Figma allows designers to create realistic prototypes that allow for quick iteration on flows and states. Test the full, interactive experience to get better feedback, sooner.
Last year, Adobe announced it had entered a definitive agreement to acquire Figma, the newest leader in web-first collaborative design, for a total of $20 billion.

Some of the main features in Figma include:

Components – these are reusable design elements that designers can create and use throughout their design. For example, they can create a button component that they can use on multiple pages of their design.

Constraints – constraints are rules that designers set on their design elements to control how they behave when they resize them. For example, they can set a button to always stay centered within its frame when they resise it.

Plugins – Figma has a wide variety of plugins that designers can use to extend the functionality of the app.

Vector Networks – Vector Networks are a powerful feature in Figma that allow designers to create complex vector shapes with ease. With Vector Networks, they can create shapes that are made up of interconnected points and lines.

5. Adobe Acrobat Pro

When it comes to digital files, PDF is one of the most known file formats. It’s the one format that lets you exchange formatted documents with anyone, anywhere, using any operating system. Adobe invented the portable document format in 1993, and in its many versions, Adobe Acrobat Pro is the one app that towers over all others that view and manage PDFs, even if other apps are better in some aspects.

It’s a comprehensive PDF solution that gives designers full convert and edit capabilities, advanced protection and powerful e-signature features for your needs.

It allows users to convert various file formats to PDF, edit PDF content, add interactive elements such as forms and multimedia, and digitally sign and protect PDF documents. Additionally, it provides tools for collaborating on PDFs and organizing and tracking documents.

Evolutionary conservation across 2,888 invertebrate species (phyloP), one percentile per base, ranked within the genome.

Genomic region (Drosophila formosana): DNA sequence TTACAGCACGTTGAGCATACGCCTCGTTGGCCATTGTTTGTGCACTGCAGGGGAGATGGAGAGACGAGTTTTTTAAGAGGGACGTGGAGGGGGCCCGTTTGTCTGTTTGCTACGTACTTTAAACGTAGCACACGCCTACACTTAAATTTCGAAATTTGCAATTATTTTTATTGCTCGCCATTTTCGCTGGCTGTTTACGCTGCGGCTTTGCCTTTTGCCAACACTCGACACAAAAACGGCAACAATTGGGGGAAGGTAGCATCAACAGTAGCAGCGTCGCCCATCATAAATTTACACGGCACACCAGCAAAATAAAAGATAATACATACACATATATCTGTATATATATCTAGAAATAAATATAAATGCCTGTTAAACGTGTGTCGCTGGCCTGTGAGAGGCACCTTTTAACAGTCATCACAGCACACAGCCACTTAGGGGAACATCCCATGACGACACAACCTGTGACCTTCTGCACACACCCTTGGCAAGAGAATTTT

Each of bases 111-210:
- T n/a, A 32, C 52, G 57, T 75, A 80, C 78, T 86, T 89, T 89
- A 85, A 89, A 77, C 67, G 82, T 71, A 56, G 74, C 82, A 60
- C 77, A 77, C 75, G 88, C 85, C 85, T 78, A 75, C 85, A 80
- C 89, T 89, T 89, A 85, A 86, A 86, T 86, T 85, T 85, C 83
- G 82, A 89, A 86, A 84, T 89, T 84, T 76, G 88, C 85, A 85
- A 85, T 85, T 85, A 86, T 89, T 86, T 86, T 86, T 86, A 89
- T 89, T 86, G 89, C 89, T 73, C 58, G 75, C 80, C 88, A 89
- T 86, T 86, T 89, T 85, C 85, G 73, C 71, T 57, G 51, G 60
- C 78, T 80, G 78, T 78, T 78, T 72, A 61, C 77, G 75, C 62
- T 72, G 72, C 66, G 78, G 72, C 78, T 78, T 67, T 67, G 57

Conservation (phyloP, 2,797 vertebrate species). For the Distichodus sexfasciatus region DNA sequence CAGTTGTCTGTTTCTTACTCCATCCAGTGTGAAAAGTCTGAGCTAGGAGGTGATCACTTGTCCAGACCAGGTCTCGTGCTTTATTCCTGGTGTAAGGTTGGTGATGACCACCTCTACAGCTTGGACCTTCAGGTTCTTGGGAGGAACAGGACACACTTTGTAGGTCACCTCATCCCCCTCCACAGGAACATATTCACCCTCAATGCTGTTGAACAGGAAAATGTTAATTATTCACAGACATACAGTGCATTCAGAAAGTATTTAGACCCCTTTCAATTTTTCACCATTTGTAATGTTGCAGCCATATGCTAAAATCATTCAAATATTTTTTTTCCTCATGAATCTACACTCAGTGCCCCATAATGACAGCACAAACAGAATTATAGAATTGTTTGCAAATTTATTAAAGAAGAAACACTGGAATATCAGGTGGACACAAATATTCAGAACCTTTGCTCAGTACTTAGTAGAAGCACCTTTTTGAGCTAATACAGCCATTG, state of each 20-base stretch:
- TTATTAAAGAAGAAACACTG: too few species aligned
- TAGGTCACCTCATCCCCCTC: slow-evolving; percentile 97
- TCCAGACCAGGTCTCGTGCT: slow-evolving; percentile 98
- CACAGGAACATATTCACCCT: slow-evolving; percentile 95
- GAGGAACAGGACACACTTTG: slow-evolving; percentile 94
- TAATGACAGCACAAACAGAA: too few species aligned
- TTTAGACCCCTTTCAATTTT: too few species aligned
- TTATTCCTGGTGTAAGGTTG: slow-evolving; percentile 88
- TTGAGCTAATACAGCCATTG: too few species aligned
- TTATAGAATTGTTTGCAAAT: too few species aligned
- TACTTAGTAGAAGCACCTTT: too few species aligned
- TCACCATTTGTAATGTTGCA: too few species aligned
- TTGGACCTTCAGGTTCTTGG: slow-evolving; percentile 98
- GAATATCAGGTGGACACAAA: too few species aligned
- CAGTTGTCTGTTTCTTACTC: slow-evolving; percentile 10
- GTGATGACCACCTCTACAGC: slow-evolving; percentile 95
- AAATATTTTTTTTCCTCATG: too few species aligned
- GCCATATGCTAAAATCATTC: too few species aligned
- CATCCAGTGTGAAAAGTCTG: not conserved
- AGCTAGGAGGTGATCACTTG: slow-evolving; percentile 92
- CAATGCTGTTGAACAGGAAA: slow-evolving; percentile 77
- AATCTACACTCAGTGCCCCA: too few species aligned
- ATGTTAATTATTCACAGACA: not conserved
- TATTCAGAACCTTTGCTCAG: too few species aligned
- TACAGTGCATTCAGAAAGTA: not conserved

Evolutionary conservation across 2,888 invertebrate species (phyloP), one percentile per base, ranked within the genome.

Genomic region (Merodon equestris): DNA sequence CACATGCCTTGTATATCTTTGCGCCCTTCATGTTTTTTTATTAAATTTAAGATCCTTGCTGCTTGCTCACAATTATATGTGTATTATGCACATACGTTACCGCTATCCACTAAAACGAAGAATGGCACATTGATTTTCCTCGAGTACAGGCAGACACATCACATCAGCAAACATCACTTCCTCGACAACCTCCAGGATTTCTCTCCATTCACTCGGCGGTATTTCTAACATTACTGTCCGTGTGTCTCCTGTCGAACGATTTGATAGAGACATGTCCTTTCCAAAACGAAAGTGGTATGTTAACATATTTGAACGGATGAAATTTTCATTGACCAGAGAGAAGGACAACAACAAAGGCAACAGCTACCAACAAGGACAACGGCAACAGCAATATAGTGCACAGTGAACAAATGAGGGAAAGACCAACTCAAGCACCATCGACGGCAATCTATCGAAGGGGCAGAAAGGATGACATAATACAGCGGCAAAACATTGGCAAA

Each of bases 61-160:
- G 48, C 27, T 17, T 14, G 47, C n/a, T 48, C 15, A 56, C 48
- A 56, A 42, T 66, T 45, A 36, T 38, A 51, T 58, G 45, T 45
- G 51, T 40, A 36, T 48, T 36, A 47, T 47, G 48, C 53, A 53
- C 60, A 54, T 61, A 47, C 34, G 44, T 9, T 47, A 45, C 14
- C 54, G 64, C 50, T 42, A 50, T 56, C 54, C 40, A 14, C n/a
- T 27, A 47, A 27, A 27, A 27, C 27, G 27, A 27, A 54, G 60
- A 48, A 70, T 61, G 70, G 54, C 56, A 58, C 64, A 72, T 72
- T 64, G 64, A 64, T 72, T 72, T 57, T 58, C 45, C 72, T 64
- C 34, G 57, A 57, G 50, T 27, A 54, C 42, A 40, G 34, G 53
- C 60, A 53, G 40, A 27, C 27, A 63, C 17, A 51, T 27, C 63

6. Adobe After Effects

Adobe After Effects is a digital visual effects, motion graphics, and compositing application. It empowers users, giving them all the necessary tools to bring their projects to life. It’s worth noting, though, that unlike the original AE payment model – which only required a one-time license purchase, this Adobe product follows a monthly subscription plan.

After Effects is primarily used for:

  • Motion graphics and animation – AE has become an essential tool for creating animated graphics, infographics, dynamic titles, etc.
  • Visual Effects – With After Effects, users can create 3D models, CGI, green screen keying, rotoscoping, and much more.
  • Motion Tracking – Adobe’s software excels at bringing advanced motion tracking functions to any scene or video clip you’re creating.
  • Video Compositing – Professionals use AE to combine elements from different sources in a video project.
  • Scripting and Automation – After Effects offers advanced scripting functionalities, letting you create automated tasks and boosting your productivity.
  • Prototyping – Create UX prototypes and user interface animations for your web designs.
As with any professional tool used by almost every industry professional, Adobe After Effects can be challenging and has an initial steep learning curve. However, thanks to the help of Adobe Sensei and an extensive library of tutorials and online resources, any kind of user will be able to bridge the gap and use the program without much effort.